On the 25th July the UK government announced continued subsidies for electricity production from biomass, which according to the UK government will help meet its renewable energy targets. The same day, Drax confirmed it would be converting a North Yorkshire power plant for using ‘mainly biomass’.
The axiom that sustainable forest management provides a sustainable crop of timber does not equate with the quantity of fuel required to power the UK. There is simply no where near enough home grown material to burn and much processed material is imported.
But assuming the need for renewable energy is to actually tackle the carbon emission problem, biomass is not the answer in its current form as it doesn’t negate carbon emissions let alone reduce them. See Biofuel Watch’s ROCS decision press release.
The commercial ‘biomass’ sector is still at a distance from the majority of the UK tree and forestry industry, and with subsidies added into the equation it places our forests at risk from serious exploitation, as well as lesser regulated forest industries abroad.
The lack of a wider standard value for ‘woodchip’ is a serious problem. Woodchip is a good sustainable product – waste from honest and necessary arboricultural operations, which can be used as a highly effective mulch for the horticultural industry allowing; an increase in soil carbon storage; the reduction of surface water run off; reducing soil consolidation and helping to regulate nitrate run off etc.,
Woodchip is often touted as an end product to bolster the financing of community woodland as it is also an excellent product for local domestic wood fuel needs.
So why do arborists struggle to sell, even give away this product?
The vast majority of practitioners and contractors working with the UK’s trees and forests are small businesses. However there are increasingly more companies who are not ‘traditional’ forestry companies but multi-service providers who must be able to compete with the smaller businesses, despite having higher administration overheads. They win tenders by reducing the labour rates dramatically as well as having secondary sources of income including woodchip sales.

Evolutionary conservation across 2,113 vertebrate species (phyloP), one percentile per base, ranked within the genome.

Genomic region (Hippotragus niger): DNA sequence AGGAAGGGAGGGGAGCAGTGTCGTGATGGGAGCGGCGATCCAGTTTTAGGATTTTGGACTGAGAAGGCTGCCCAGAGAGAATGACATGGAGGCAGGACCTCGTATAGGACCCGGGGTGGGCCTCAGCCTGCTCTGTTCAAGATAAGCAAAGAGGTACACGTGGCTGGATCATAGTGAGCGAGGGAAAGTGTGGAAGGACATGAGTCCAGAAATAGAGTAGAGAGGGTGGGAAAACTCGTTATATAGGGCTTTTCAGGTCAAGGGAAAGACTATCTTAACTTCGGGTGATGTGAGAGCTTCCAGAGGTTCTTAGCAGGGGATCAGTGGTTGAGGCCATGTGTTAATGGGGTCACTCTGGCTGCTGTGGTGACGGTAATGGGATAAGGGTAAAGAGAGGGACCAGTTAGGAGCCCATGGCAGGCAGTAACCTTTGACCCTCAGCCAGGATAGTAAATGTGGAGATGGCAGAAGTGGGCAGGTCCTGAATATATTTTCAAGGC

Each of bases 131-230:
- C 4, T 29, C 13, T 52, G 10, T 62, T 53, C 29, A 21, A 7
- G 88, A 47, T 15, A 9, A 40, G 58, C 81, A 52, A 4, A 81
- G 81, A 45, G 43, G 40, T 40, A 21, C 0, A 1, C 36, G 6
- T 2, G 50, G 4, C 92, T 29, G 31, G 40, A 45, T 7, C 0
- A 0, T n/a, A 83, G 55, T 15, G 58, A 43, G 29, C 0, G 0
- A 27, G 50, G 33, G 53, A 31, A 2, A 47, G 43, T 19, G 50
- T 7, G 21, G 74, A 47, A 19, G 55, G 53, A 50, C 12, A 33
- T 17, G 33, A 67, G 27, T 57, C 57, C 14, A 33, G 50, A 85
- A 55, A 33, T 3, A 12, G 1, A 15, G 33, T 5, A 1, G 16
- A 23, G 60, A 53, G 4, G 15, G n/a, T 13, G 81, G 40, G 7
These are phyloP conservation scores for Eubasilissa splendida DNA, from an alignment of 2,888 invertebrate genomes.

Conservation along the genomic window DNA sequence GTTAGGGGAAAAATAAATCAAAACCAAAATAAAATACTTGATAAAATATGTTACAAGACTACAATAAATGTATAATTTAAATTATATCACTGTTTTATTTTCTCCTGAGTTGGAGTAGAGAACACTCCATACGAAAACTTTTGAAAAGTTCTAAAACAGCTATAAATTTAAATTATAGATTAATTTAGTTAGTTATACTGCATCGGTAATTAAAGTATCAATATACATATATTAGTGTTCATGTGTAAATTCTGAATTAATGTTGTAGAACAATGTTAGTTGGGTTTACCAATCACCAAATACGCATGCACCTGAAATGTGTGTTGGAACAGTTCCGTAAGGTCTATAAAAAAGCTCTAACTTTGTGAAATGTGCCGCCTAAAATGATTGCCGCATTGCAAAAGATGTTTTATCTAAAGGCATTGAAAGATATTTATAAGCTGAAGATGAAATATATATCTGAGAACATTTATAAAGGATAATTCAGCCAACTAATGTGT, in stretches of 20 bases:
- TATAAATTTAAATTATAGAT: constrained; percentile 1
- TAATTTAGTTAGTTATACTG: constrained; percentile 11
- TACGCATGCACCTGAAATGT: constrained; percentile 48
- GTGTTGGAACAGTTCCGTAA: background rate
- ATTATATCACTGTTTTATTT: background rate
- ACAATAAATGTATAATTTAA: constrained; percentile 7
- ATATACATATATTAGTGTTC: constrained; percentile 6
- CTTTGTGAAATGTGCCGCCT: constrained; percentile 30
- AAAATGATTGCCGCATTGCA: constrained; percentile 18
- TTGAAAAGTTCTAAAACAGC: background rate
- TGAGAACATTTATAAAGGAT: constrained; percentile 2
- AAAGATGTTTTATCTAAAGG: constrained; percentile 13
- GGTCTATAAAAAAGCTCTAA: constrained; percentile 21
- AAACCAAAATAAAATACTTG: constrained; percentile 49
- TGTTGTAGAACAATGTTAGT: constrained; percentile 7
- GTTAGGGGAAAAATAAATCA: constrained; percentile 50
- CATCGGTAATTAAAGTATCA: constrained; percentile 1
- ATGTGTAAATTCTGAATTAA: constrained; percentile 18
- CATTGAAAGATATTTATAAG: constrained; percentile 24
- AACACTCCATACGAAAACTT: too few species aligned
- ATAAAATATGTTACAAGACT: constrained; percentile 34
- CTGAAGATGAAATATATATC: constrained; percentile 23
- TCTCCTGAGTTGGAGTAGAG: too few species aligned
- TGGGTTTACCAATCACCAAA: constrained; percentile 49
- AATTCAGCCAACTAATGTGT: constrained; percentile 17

It would be financially unviable for purchasers from larger scale biomass users, who enjoy substantial subsidies as well, to travel around collecting the smaller loads of woodchip. They need large outlets and the companies who provide such quantities are not the traditional small arboricultural teams but companies that include some of the subcontractors for Network Rail, accused of the stripping of vegetation and the habitats contained within them during nesting time.
Are our green corridors and other valuable green places being ravaged to supply the biomass industry, one of the few industries enjoying rapid and ensured growth?
Trade is far too loosely regulated. Traceability for ALL wood fuel is essential to protect not just the forestry and arboricultural industry, but all biodiversity in all landscapes and to ensure progress towards sustainable development is not compromised.
The biomass industry at present is not even close to real sustainable development. The lack of transparency seems deliberate and designed to allow a freedom to profit as much as possible as quickly as possible. How will the selling of ‘biomass’ as an element of the green economy sit with the British population when they learn that it is also responsible in the actual reduction in biodiversity.
Biomass and the woodchip market have the potential to be at the forefront of sustainable development; with long term management of areas such as those belonging to Network Rail for coppice, sustaining future needs as well as protecting biodiversity. But the power needs to be in the hands of the real forest and arboricultural industry, with the knowledge and qualifications to ensure it is genuinely sustainable.